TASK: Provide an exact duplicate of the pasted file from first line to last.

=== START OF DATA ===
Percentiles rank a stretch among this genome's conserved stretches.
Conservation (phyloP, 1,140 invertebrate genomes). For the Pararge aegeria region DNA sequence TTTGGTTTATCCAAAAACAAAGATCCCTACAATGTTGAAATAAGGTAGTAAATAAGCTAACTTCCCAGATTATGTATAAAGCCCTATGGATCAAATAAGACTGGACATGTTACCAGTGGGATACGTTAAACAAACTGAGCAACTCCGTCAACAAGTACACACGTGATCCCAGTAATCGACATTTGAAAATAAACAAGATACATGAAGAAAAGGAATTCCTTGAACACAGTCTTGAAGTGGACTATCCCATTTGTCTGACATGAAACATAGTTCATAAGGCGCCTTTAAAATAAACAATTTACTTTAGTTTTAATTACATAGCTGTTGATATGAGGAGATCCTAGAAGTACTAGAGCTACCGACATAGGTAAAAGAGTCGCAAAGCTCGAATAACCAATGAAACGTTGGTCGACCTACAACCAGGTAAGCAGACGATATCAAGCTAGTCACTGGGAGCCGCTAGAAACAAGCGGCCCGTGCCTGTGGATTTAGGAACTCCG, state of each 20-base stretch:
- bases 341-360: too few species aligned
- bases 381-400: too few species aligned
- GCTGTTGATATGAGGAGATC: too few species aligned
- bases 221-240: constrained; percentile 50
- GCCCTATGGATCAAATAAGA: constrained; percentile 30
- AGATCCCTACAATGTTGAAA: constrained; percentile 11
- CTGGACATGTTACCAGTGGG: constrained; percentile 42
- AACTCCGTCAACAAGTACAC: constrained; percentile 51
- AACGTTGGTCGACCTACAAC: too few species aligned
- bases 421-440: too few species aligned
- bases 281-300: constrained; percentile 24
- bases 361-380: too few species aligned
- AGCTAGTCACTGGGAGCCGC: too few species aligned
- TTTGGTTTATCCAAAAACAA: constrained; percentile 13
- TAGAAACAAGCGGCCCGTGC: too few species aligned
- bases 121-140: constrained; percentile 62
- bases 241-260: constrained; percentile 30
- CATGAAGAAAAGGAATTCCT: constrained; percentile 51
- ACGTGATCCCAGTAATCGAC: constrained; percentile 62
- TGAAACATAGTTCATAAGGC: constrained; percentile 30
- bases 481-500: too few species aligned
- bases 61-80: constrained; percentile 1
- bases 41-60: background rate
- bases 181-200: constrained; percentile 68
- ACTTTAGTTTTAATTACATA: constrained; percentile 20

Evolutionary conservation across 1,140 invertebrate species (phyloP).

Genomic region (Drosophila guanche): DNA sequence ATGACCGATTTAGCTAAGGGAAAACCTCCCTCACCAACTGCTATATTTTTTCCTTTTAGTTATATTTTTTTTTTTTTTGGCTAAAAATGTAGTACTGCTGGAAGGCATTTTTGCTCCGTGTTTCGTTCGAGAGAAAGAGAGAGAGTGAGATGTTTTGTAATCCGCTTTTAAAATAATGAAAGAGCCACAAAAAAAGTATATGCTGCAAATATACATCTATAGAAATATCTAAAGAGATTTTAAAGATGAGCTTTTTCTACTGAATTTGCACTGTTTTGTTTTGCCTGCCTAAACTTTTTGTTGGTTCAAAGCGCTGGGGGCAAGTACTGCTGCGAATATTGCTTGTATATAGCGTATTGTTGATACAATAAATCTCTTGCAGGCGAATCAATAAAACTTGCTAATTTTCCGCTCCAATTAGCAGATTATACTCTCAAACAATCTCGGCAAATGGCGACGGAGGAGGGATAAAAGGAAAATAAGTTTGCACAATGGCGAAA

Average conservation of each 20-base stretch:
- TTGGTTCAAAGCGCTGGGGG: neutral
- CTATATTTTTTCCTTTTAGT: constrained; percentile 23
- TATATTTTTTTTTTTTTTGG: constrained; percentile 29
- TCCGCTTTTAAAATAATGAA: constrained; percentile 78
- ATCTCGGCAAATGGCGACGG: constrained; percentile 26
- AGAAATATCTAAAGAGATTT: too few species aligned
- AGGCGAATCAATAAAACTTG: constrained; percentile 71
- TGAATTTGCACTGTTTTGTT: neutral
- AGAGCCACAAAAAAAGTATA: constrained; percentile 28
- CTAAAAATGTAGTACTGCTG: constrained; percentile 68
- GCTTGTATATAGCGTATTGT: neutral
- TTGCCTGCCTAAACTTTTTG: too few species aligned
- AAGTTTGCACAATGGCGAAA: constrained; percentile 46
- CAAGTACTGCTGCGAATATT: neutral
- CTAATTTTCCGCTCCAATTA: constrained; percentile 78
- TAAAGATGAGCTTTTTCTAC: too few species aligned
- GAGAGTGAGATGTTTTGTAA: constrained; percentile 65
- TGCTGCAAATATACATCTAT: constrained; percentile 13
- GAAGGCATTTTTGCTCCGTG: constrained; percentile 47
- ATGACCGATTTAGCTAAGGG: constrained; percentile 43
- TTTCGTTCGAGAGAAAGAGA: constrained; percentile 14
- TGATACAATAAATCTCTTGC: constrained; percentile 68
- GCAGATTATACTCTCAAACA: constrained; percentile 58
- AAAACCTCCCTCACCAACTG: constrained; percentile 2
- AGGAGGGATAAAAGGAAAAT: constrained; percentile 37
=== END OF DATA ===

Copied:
Percentiles rank a stretch among this genome's conserved stretches.
Conservation (phyloP, 1,140 invertebrate genomes). For the Pararge aegeria region DNA sequence TTTGGTTTATCCAAAAACAAAGATCCCTACAATGTTGAAATAAGGTAGTAAATAAGCTAACTTCCCAGATTATGTATAAAGCCCTATGGATCAAATAAGACTGGACATGTTACCAGTGGGATACGTTAAACAAACTGAGCAACTCCGTCAACAAGTACACACGTGATCCCAGTAATCGACATTTGAAAATAAACAAGATACATGAAGAAAAGGAATTCCTTGAACACAGTCTTGAAGTGGACTATCCCATTTGTCTGACATGAAACATAGTTCATAAGGCGCCTTTAAAATAAACAATTTACTTTAGTTTTAATTACATAGCTGTTGATATGAGGAGATCCTAGAAGTACTAGAGCTACCGACATAGGTAAAAGAGTCGCAAAGCTCGAATAACCAATGAAACGTTGGTCGACCTACAACCAGGTAAGCAGACGATATCAAGCTAGTCACTGGGAGCCGCTAGAAACAAGCGGCCCGTGCCTGTGGATTTAGGAACTCCG, state of each 20-base stretch:
- bases 341-360: too few species aligned
- bases 381-400: too few species aligned
- GCTGTTGATATGAGGAGATC: too few species aligned
- bases 221-240: constrained; percentile 50
- GCCCTATGGATCAAATAAGA: constrained; percentile 30
- AGATCCCTACAATGTTGAAA: constrained; percentile 11
- CTGGACATGTTACCAGTGGG: constrained; percentile 42
- AACTCCGTCAACAAGTACAC: constrained; percentile 51
- AACGTTGGTCGACCTACAAC: too few species aligned
- bases 421-440: too few species aligned
- bases 281-300: constrained; percentile 24
- bases 361-380: too few species aligned
- AGCTAGTCACTGGGAGCCGC: too few species aligned
- TTTGGTTTATCCAAAAACAA: constrained; percentile 13
- TAGAAACAAGCGGCCCGTGC: too few species aligned
- bases 121-140: constrained; percentile 62
- bases 241-260: constrained; percentile 30
- CATGAAGAAAAGGAATTCCT: constrained; percentile 51
- ACGTGATCCCAGTAATCGAC: constrained; percentile 62
- TGAAACATAGTTCATAAGGC: constrained; percentile 30
- bases 481-500: too few species aligned
- bases 61-80: constrained; percentile 1
- bases 41-60: background rate
- bases 181-200: constrained; percentile 68
- ACTTTAGTTTTAATTACATA: constrained; percentile 20

Evolutionary conservation across 1,140 invertebrate species (phyloP).

Genomic region (Drosophila guanche): DNA sequence ATGACCGATTTAGCTAAGGGAAAACCTCCCTCACCAACTGCTATATTTTTTCCTTTTAGTTATATTTTTTTTTTTTTTGGCTAAAAATGTAGTACTGCTGGAAGGCATTTTTGCTCCGTGTTTCGTTCGAGAGAAAGAGAGAGAGTGAGATGTTTTGTAATCCGCTTTTAAAATAATGAAAGAGCCACAAAAAAAGTATATGCTGCAAATATACATCTATAGAAATATCTAAAGAGATTTTAAAGATGAGCTTTTTCTACTGAATTTGCACTGTTTTGTTTTGCCTGCCTAAACTTTTTGTTGGTTCAAAGCGCTGGGGGCAAGTACTGCTGCGAATATTGCTTGTATATAGCGTATTGTTGATACAATAAATCTCTTGCAGGCGAATCAATAAAACTTGCTAATTTTCCGCTCCAATTAGCAGATTATACTCTCAAACAATCTCGGCAAATGGCGACGGAGGAGGGATAAAAGGAAAATAAGTTTGCACAATGGCGAAA

Average conservation of each 20-base stretch:
- TTGGTTCAAAGCGCTGGGGG: neutral
- CTATATTTTTTCCTTTTAGT: constrained; percentile 23
- TATATTTTTTTTTTTTTTGG: constrained; percentile 29
- TCCGCTTTTAAAATAATGAA: constrained; percentile 78
- ATCTCGGCAAATGGCGACGG: constrained; percentile 26
- AGAAATATCTAAAGAGATTT: too few species aligned
- AGGCGAATCAATAAAACTTG: constrained; percentile 71
- TGAATTTGCACTGTTTTGTT: neutral
- AGAGCCACAAAAAAAGTATA: constrained; percentile 28
- CTAAAAATGTAGTACTGCTG: constrained; percentile 68
- GCTTGTATATAGCGTATTGT: neutral
- TTGCCTGCCTAAACTTTTTG: too few species aligned
- AAGTTTGCACAATGGCGAAA: constrained; percentile 46
- CAAGTACTGCTGCGAATATT: neutral
- CTAATTTTCCGCTCCAATTA: constrained; percentile 78
- TAAAGATGAGCTTTTTCTAC: too few species aligned
- GAGAGTGAGATGTTTTGTAA: constrained; percentile 65
- TGCTGCAAATATACATCTAT: constrained; percentile 13
- GAAGGCATTTTTGCTCCGTG: constrained; percentile 47
- ATGACCGATTTAGCTAAGGG: constrained; percentile 43
- TTTCGTTCGAGAGAAAGAGA: constrained; percentile 14
- TGATACAATAAATCTCTTGC: constrained; percentile 68
- GCAGATTATACTCTCAAACA: constrained; percentile 58
- AAAACCTCCCTCACCAACTG: constrained; percentile 2
- AGGAGGGATAAAAGGAAAAT: constrained; percentile 37